SAAN tayo kakain?

For the College of Commerce and Business Administration, finding the answer to this generic question has been one of the objectives of some Thomasian entrepreneurs.

Students under the entrepreneurship program were required to establish businesses as part of their theses and, true to their objective, were able to hit this sweet spot.

Not ‘just’ a thesis

Thomasian gourmets may start to recognize stores at a glance, and even formulate “food plans” before ever entering their chosen establishments. From a diversity of meals and price ranges, a prospective Thomasian may either try new meals or simply choose their “usual.”

But more than the full stomach and money well-spent, Thomasians may agree that it is the stories behind every meal that count. Some of their favorite establishments have stories of their own.

For instance, Celine Tabia would consider “Chiquitos” her “saving grace.” Celine would not have graduated in 2010 had it not been for this risky move.

“[My] first business plan was rejected,” she said. “Nakita ko yung vacant space dati sa Asturias, [tapos] sabi ko, bahala na kasi wala talaga akong alam sa food. The rest is history.”

Chiquitos came from “Chi,” Celine’s nickname, and “Quito” from her grandfather. Originally a Mexican-themed restaurant, “Chi” eventually evolved into “Chicken” and Chiquitos became the all-chicken restaurant it is known today.

Partners Bill Hablo and Lynice Coronado may be more well-known by their signature tapsilog from Billy’s Tapa To-Go, a restaurant that specializes dishes for take-out.

The establishment of Billy’s Tapa To-Go has won for Hablo and Coronado UST’s Entrepreneur of the Year Award.

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Newcomer Tanya Macabuhay’s “Snacketeers” just opened March this year with an all-day breakfast premise.

“Several names yung tina-try namin sa DTI (Department of Trade and Industry). Maraming names na mas interesting, pero hindi nila na-approve,” she said. “Snacketeers, if you’re familiar with the Three Musketeers, [so] there’s a ‘recall’ involved.”

Home is where the profit lies

Although their menus consisted of homemade meals, it is perhaps the flexibility of their dishes that appeal to Thomasian foodies.

Chiquitos’ bestsellers buffalo chicken and chicken-based meals are worth 60 pesos.

“[Ang] price range ko is P60. Dati, P55, kaso after two years ginawa ko nang P60,” Celine said. “Kaso kasi yung tao parang, ‘Ay, P60 na?’ [kasi] ang bilis nila mag-react.”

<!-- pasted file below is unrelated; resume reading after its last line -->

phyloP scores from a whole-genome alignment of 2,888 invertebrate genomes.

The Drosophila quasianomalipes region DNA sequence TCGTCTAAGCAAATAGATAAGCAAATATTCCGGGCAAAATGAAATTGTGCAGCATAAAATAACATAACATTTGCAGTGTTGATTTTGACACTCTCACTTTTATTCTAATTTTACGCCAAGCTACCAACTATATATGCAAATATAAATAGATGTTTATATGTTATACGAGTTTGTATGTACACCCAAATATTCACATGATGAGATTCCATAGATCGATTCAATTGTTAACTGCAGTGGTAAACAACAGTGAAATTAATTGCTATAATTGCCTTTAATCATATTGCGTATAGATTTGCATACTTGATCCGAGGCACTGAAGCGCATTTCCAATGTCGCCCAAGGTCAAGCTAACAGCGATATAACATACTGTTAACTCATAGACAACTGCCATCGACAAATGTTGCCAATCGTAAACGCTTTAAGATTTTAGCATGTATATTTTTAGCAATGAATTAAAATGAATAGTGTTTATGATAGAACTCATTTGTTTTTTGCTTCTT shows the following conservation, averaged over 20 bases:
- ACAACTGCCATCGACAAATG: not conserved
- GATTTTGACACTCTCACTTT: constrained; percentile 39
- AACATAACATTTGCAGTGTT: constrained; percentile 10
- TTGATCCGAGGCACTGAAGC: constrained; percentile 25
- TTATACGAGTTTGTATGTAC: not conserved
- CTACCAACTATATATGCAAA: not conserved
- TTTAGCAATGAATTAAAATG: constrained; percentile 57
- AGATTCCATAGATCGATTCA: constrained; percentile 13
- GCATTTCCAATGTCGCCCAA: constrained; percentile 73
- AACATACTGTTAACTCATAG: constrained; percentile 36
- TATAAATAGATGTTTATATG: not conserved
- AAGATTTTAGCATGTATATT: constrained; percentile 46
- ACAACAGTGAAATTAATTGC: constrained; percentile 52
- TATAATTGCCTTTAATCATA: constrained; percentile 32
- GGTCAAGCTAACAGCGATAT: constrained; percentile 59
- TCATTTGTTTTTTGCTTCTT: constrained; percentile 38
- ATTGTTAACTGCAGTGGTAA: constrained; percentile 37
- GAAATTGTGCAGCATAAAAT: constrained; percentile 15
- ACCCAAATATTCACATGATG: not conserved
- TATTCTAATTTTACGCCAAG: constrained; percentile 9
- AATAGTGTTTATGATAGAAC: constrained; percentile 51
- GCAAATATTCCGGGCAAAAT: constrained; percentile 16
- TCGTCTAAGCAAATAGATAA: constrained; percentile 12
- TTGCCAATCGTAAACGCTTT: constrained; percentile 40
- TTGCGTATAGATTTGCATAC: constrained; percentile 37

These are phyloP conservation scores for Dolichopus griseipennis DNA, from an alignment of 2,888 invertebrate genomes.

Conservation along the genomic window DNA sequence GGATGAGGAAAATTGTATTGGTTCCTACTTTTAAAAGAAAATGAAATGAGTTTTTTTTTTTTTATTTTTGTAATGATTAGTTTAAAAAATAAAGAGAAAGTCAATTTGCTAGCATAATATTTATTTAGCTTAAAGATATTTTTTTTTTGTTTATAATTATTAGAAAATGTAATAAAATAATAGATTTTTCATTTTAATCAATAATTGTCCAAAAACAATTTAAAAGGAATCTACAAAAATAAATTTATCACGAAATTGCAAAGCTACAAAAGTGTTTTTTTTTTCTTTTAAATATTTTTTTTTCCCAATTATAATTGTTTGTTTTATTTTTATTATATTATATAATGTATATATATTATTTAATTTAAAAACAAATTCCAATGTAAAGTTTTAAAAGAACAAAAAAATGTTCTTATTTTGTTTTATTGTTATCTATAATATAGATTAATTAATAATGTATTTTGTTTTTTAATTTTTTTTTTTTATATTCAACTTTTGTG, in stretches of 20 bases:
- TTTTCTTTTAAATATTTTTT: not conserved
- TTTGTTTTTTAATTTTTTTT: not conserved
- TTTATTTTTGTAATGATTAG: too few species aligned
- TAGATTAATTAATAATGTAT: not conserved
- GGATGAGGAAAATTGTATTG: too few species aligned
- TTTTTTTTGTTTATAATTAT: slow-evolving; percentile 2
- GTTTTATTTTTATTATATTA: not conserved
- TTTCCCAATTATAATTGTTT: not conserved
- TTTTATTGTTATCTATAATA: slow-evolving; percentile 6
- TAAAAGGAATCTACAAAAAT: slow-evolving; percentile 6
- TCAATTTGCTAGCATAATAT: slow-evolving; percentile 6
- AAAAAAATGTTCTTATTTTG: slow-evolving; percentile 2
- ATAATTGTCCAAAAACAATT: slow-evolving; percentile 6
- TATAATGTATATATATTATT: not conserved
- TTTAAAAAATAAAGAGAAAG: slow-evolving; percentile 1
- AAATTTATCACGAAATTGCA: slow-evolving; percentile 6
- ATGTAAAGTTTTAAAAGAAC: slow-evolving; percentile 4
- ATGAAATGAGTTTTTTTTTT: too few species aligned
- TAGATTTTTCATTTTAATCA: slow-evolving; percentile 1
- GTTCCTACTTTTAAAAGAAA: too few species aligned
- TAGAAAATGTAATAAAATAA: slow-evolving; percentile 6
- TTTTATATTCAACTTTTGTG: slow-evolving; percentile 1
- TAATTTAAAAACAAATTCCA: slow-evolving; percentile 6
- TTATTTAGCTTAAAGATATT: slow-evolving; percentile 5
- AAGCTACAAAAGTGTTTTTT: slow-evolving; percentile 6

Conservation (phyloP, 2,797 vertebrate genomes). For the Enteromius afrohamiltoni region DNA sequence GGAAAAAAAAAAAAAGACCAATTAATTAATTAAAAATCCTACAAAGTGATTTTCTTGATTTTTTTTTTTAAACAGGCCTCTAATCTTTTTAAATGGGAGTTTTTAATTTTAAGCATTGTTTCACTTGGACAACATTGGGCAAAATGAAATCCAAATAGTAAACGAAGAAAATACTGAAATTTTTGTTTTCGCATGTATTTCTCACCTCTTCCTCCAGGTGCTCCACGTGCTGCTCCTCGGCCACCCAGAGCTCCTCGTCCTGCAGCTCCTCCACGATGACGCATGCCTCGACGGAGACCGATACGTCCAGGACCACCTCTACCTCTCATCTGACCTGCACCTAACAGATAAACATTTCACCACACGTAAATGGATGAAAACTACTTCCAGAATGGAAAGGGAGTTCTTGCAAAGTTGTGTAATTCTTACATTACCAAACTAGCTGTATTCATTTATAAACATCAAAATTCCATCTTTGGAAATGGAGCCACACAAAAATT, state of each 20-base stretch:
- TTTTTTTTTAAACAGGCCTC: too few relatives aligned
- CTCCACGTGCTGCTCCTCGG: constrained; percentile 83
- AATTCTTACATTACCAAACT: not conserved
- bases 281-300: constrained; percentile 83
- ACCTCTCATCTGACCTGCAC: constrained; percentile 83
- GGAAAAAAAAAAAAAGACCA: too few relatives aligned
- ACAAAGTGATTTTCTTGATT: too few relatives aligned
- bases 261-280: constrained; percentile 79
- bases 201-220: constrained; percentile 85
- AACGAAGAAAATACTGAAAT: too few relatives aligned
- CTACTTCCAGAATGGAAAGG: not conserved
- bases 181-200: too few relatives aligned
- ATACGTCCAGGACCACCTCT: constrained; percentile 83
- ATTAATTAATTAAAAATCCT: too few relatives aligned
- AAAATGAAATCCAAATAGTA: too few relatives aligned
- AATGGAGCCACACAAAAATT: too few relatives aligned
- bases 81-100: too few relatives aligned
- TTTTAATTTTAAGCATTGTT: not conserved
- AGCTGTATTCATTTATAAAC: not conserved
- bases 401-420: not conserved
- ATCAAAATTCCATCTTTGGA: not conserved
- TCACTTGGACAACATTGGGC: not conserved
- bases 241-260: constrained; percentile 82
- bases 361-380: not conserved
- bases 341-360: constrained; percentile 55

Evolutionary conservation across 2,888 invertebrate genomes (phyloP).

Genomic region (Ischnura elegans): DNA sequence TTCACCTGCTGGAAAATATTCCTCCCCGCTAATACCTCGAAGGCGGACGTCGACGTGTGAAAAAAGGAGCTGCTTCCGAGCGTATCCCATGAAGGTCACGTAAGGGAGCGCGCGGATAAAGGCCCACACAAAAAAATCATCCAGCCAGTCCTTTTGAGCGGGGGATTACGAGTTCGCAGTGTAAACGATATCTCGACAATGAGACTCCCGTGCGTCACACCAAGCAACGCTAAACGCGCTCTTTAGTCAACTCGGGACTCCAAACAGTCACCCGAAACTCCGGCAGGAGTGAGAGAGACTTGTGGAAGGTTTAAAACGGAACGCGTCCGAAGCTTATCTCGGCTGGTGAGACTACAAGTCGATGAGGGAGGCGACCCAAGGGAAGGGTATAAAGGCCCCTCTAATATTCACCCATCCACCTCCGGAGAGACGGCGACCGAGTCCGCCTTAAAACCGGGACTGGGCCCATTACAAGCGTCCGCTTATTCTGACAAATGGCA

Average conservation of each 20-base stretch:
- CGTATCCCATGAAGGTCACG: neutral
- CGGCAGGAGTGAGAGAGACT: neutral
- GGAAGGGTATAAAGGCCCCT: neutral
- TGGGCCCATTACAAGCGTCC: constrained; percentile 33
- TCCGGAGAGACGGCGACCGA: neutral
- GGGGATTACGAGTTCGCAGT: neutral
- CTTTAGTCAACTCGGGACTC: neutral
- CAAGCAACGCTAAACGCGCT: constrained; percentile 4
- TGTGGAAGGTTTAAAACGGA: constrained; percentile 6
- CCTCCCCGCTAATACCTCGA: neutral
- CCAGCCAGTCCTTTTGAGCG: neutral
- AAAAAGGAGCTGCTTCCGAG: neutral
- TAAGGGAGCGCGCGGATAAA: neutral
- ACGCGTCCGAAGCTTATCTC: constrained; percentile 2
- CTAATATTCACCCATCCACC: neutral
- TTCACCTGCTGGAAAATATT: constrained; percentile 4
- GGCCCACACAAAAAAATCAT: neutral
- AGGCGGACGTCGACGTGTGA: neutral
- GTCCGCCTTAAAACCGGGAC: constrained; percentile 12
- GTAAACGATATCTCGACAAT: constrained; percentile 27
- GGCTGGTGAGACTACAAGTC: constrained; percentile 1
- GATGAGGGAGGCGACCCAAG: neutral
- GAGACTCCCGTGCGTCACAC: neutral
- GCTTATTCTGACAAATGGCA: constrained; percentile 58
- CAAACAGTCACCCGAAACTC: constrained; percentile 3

She said that though another branch was opened in Mendiola, Chiquitos had a lot of competition. After opening the new branch September last year, Celine eventually closed shop and settled for her Asturias branch.

“Mahirap kasi yung competition [sa Mendiola],” she said. “Maraming kainan at saka lutong-bahay, tapos sa price of 50 pesos ang dami nang [kanin at ulam].”

Celine added while she was working out with a P60 price range, a new branch on P. Noval Street or Taft Avenue may boost profit.

“Doon (P. Noval Street or Taft Avenue) ko nalang sana gustong mag-expand kasi sa UST, alam na rin siya (Chiquitos), familiar na yung mga tao,” she said. “Sa Taft, mas may kaya [yung mga customer, at] hindi sila sensitive sa prices so pwede ko na paglaruan yung prices doon.”

Billy’s Tapa To-Go, known for their signature tapsilog, offers other dishes such as liempo and other homemade fried dishes.

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“[We use] competitive pricing, kasi kung iko-compare mo sa iba, kailangan naiba-balance mo [yung prices] para makapasok ka sa market,” Lynice said. “Mahirap kasi makipag-compete kung tataasan mo, [at] baka mahirapan kang makapasok sa market since bago ka pa lang.”

The signature tapa, which recipe came all the way from Nagcarlan, Laguna, is delivered every morning to the stall in Antonio Street. Although the small eatery specializes in take-out meals, small tables were set up on the walls of the small store for a dine-in option.

No limits to creativity

Tanya did careful research on concept restaurants before coming up with a plan that eventually blossomed into Snacketeers.

“Ang gusto talaga namin i-serve is all-day breakfast, pasta and sandwiches pero we found out na dito sa school market [ay] talagang hanap ‘yung may rice, so kailangan talaga naming mag-offer ng mga rice meals,” she said. “[Kailangan] affordable ‘yung prices para meron kami nung chunk ng karamihan ng market, which is UST talaga.”

She said it would be effective to put oneself into the shoes of customers to have an idea on what kind of concept might sell.

“Gusto namin na ‘yung servings niya, hindi nakakabitin,” she said. “Before, we went to several own-concept places, and we found out na parang nakakabitin.”

Snacketeers added more rice meals fitting the middle mark of the price range. Products included bestsellers pasta and pancakes, chicken meals, and desserts.

Although fairly new in their chosen field, the three restaurants, may be just dots in the cluster of successful businesses created by intuitive Thomasian minds, show that the secret in success in not trying to find what the customers want, but in finding the sweet spot through finding what they want to share with their target market.

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